Turner White CommunicationsAbout TWCSubscribeContact TWCHomeSearch
Hospital PhysicianJCOMSMPBRMsCart
Current Contents
Past Issue Archives
Interactive:
Self-Assessment Questions
Review of
Clinical Signs
Clinical Review
Quiz
Pediatric Rounds
Resident Grand Rounds
Article Archives
Case Reports
Clinical Practice
Exams
Pediatric Rounds
Resident Grand Rounds
Review of
Clinical Signs

Guide to Reading
Hospital Physician
Editorial Board
Information for Authors

Reprints, Permissions, & Copyright
Site Map
Self-Assessment Questions

Pediatric Medicine


Answer 2
  1. McCune-Albright syndrome. McCune-Albright syndrome is characterized by café au lait spots, polyostotic fibrous dysplasia, and recurrent ovarian cysts; affected patients often have premature, not delayed, onset of menses. The most common cause of delayed menarche (ie, occurring after age 16 years with previous development of other secondary sexual characteristics or after age 14 years without development of other secondary sexual characteristics) is constitutional delay. This is often associated with a family history of later onset of menses. Pregnancy should always be considered in the evaluation of an adolescent with amenorrhea, regardless of whether it is primary or secondary. Prolactin-secreting tumors, which may present with or without galactorrhea, more commonly cause amenorrhea than complete lack of pubertal development. Turner’s syndrome should be considered in girls with other suggestive physical characteristics, especially short stature.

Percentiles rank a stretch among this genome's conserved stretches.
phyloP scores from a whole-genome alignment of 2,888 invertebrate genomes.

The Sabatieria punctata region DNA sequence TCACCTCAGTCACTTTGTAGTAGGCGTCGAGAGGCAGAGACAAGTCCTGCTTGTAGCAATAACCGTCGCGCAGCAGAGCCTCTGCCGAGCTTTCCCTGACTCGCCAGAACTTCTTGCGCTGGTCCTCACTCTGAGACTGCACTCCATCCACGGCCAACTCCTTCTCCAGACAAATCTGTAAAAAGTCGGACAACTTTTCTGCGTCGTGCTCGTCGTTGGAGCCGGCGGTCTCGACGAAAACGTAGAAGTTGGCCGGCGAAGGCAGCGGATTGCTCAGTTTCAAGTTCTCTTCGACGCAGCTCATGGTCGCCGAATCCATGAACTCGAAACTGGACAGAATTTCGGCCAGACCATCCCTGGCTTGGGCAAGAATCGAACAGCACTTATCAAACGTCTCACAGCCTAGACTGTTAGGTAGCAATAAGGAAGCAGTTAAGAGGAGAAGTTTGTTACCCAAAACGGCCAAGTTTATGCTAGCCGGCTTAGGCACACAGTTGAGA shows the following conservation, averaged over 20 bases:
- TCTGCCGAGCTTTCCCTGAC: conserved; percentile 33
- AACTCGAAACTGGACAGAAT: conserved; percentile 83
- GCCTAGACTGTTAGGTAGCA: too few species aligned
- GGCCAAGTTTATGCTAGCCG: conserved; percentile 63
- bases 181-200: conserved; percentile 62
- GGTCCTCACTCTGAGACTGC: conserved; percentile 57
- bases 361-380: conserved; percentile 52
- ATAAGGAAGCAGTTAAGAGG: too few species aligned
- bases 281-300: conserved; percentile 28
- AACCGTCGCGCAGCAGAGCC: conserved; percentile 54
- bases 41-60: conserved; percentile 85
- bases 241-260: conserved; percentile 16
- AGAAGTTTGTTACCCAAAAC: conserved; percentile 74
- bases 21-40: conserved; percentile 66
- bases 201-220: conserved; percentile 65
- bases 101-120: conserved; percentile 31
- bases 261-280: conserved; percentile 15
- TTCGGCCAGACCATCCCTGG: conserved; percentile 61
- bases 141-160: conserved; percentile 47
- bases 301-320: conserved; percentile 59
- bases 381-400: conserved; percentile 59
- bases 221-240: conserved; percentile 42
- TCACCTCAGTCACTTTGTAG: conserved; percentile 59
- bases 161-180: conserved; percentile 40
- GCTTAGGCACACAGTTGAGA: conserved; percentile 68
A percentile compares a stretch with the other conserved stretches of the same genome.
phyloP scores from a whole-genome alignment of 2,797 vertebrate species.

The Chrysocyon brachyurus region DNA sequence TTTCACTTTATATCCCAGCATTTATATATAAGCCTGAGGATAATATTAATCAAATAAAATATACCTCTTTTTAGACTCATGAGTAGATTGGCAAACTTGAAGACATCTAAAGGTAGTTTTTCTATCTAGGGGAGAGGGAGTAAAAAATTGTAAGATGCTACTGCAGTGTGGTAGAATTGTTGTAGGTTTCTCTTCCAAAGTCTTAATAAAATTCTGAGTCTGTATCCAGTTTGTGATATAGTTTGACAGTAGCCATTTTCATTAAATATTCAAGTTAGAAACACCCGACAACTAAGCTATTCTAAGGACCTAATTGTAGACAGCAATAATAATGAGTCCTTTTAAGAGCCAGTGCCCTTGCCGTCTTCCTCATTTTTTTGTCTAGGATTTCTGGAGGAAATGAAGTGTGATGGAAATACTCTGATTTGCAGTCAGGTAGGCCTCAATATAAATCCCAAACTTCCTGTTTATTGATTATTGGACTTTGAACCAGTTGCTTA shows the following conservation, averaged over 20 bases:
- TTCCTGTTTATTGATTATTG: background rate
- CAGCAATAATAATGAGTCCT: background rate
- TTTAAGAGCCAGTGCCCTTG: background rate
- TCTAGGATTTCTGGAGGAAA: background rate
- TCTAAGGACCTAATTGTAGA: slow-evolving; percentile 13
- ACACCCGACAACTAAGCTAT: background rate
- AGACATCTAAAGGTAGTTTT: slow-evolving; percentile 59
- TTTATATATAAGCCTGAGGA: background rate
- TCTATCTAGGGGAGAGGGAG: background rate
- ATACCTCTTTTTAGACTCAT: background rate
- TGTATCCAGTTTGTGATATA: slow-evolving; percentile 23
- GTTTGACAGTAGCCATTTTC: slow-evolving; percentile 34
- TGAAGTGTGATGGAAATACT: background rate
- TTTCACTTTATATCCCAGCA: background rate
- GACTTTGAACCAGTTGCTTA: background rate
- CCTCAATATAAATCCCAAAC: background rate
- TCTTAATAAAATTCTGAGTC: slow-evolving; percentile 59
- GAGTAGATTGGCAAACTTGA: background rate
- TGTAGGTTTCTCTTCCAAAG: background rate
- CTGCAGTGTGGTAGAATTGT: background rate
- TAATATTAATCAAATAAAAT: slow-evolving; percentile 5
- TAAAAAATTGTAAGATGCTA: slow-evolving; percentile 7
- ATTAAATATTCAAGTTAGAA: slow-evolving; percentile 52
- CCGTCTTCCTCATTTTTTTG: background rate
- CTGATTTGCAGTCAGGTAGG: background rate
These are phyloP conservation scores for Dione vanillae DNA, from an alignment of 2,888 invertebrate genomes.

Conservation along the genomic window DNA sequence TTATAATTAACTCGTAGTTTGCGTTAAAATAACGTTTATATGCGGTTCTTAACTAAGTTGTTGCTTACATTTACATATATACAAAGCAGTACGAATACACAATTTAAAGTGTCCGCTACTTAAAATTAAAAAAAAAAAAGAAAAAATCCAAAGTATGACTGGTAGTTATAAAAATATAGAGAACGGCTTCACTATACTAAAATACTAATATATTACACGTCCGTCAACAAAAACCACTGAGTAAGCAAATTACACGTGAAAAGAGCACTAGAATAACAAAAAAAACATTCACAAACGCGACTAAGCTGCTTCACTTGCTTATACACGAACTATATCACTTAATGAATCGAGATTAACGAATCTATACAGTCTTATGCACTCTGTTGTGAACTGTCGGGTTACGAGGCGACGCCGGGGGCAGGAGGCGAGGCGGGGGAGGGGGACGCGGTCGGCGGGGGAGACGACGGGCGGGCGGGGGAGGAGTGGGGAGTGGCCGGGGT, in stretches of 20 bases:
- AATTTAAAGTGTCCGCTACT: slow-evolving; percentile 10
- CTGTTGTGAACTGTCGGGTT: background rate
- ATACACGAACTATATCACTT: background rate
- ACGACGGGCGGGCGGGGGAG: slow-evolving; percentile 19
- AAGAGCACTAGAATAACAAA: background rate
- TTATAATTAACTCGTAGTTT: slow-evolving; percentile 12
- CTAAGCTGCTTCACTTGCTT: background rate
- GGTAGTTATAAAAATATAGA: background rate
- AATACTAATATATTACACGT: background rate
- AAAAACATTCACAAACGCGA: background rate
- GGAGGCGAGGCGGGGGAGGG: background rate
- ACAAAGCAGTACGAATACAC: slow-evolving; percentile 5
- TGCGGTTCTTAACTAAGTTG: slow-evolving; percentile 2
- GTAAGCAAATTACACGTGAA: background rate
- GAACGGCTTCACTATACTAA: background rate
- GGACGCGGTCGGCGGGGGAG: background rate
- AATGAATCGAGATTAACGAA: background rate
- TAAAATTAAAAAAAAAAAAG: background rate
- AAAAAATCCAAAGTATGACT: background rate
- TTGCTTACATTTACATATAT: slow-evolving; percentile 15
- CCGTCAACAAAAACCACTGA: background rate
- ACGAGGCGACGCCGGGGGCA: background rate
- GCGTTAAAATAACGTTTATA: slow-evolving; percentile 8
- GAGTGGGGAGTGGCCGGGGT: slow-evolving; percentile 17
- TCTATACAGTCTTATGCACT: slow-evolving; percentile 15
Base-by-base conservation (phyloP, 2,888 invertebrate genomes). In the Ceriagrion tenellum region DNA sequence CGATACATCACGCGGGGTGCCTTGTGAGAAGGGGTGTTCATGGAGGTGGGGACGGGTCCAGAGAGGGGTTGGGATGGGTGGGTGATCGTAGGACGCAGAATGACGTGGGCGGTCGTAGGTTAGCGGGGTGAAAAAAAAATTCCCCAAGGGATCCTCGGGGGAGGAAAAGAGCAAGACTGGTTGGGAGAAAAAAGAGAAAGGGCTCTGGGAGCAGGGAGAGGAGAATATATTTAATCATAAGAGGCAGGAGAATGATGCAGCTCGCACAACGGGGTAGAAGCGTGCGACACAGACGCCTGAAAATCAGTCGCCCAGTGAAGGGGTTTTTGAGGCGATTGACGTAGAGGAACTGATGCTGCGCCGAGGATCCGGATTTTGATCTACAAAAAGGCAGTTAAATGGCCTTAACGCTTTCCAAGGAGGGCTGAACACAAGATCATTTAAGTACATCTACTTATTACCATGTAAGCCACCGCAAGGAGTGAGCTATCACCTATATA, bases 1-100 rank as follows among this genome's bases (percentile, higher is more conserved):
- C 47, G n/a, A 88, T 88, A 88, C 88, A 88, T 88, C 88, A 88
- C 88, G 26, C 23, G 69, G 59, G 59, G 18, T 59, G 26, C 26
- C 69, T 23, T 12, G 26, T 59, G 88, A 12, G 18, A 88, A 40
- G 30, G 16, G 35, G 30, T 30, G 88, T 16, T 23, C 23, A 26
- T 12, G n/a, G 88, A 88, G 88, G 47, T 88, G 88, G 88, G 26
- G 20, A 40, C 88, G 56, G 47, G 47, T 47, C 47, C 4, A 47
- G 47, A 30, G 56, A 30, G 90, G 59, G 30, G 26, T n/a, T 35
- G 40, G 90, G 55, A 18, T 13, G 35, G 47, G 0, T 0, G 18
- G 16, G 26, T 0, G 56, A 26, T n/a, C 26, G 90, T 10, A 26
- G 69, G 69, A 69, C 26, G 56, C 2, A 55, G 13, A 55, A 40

Click here to return to the questions

 

Hospital Physician     JCOM     Seminars in Medical Practice
Hospital Physician Board Review Manuals
About TWC    Subscribe    Contact TWC    Home    Search   Site Map

Copyright © 2009, Turner White Communications
Updated 1/04/08 • kkj